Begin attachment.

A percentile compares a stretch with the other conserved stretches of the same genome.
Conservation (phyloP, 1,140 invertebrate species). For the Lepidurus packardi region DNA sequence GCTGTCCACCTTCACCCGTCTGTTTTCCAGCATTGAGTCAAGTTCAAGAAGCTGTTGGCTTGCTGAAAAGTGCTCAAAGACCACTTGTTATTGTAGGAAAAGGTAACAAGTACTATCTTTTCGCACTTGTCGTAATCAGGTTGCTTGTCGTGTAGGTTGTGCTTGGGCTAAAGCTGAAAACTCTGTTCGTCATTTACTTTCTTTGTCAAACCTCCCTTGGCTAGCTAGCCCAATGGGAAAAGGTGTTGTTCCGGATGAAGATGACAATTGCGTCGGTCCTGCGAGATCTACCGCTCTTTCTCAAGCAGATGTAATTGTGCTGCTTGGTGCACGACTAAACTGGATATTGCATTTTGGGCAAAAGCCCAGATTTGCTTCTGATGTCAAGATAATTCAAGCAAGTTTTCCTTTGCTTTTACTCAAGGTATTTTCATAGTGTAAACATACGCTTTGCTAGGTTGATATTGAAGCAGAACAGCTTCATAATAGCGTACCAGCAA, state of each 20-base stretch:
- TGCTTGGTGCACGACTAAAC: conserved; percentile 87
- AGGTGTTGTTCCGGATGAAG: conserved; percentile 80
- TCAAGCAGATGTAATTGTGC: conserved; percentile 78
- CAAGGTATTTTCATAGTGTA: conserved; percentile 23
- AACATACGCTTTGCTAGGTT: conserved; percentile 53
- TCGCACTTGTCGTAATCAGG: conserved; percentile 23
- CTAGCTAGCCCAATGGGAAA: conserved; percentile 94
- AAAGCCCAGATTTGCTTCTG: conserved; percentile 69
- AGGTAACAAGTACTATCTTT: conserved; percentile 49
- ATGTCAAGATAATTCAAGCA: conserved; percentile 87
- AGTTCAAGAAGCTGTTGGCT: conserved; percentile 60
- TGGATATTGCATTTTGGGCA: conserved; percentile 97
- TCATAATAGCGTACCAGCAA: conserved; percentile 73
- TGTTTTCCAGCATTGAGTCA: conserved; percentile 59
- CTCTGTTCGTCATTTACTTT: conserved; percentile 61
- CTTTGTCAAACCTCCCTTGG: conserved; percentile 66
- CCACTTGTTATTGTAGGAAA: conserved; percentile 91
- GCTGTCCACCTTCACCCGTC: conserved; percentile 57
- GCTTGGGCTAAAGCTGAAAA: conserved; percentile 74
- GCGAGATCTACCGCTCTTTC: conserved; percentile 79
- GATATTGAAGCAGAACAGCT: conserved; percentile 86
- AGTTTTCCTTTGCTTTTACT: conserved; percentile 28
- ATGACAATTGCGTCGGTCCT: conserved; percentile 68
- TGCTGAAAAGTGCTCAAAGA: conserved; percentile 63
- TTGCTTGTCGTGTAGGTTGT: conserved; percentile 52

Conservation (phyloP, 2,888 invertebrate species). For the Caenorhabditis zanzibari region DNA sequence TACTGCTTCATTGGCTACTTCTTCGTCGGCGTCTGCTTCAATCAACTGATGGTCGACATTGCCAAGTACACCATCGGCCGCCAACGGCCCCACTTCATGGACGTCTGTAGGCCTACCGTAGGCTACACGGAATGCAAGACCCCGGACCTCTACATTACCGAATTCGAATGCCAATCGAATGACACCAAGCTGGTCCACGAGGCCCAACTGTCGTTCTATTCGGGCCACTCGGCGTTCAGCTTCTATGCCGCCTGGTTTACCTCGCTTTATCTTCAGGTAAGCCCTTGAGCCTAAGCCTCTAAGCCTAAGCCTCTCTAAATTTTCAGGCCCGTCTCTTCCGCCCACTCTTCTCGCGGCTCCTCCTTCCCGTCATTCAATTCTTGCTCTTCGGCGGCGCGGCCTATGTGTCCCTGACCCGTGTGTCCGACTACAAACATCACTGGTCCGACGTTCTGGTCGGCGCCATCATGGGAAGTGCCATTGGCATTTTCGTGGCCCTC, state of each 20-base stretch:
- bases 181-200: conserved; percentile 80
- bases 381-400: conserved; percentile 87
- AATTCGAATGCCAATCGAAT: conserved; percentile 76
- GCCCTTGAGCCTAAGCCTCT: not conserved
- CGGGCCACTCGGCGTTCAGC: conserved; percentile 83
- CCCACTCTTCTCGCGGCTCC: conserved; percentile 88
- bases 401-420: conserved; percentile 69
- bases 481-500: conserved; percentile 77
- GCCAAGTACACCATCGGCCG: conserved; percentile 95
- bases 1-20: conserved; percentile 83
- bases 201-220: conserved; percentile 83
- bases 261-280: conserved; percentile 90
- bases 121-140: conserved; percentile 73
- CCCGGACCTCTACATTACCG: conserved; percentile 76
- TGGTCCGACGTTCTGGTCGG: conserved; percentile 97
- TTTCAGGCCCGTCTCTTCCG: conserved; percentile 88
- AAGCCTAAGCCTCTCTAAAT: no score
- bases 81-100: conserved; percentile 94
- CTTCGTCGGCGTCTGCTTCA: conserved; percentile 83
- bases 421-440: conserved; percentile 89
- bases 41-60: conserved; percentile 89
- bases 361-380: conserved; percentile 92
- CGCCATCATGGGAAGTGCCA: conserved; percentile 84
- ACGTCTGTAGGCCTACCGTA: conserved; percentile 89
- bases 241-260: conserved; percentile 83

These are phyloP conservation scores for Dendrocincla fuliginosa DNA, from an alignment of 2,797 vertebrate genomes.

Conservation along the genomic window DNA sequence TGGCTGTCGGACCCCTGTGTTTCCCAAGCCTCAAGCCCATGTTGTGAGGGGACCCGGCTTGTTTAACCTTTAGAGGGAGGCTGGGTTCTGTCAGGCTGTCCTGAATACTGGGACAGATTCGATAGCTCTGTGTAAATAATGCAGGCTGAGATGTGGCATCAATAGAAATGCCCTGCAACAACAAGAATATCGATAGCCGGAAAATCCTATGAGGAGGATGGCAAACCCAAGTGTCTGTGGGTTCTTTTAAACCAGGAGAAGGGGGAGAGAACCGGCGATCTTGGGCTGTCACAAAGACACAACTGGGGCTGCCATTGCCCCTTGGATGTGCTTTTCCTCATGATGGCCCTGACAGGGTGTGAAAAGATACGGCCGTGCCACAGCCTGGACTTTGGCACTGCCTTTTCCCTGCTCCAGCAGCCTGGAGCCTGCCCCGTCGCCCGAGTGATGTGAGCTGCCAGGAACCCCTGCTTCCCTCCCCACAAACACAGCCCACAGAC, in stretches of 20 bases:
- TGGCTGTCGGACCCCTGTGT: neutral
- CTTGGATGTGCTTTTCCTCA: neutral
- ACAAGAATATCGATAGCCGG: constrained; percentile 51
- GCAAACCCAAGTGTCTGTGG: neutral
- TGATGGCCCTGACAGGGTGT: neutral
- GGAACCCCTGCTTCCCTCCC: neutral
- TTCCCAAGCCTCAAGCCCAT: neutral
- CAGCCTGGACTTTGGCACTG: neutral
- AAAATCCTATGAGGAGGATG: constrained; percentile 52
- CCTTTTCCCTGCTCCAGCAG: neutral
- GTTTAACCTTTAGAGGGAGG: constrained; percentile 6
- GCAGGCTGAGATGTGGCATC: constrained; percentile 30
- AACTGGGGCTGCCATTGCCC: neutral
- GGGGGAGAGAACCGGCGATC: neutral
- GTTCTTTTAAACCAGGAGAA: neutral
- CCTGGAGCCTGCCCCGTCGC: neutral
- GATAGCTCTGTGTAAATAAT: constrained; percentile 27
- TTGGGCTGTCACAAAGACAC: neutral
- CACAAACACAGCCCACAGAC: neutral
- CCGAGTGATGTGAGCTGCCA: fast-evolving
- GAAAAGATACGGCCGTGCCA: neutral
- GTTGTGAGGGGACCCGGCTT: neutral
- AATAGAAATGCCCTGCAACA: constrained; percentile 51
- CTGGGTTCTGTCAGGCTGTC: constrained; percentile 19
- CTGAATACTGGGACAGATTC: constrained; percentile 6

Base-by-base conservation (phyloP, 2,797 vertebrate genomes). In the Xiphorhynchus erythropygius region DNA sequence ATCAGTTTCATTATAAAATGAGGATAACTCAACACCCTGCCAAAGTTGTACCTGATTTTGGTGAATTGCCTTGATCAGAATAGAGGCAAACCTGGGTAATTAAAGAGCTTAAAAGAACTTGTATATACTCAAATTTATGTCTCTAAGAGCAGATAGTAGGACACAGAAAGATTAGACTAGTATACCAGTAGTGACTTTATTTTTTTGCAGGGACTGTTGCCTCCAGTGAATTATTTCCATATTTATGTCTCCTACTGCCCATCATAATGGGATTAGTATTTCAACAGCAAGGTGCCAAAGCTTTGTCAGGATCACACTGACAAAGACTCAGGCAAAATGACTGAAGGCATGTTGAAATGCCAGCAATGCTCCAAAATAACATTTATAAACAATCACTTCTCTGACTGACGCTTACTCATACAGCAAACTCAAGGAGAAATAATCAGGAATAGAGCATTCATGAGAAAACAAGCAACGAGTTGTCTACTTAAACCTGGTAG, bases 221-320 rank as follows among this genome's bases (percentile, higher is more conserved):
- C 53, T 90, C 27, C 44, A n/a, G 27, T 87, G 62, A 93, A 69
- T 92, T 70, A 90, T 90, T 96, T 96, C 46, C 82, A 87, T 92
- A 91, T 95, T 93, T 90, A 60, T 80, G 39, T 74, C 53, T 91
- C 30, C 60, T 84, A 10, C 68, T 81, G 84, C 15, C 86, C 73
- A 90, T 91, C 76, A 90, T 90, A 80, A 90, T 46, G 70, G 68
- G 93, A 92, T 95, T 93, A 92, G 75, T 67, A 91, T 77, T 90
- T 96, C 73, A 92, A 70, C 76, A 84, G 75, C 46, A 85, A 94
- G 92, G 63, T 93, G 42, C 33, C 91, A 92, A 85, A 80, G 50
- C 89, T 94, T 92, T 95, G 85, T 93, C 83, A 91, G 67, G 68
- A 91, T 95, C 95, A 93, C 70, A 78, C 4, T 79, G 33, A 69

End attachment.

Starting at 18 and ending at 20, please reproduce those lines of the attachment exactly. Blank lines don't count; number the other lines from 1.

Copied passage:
- CTTTGTCAAACCTCCCTTGG: conserved; percentile 66
- CCACTTGTTATTGTAGGAAA: conserved; percentile 91
- GCTGTCCACCTTCACCCGTC: conserved; percentile 57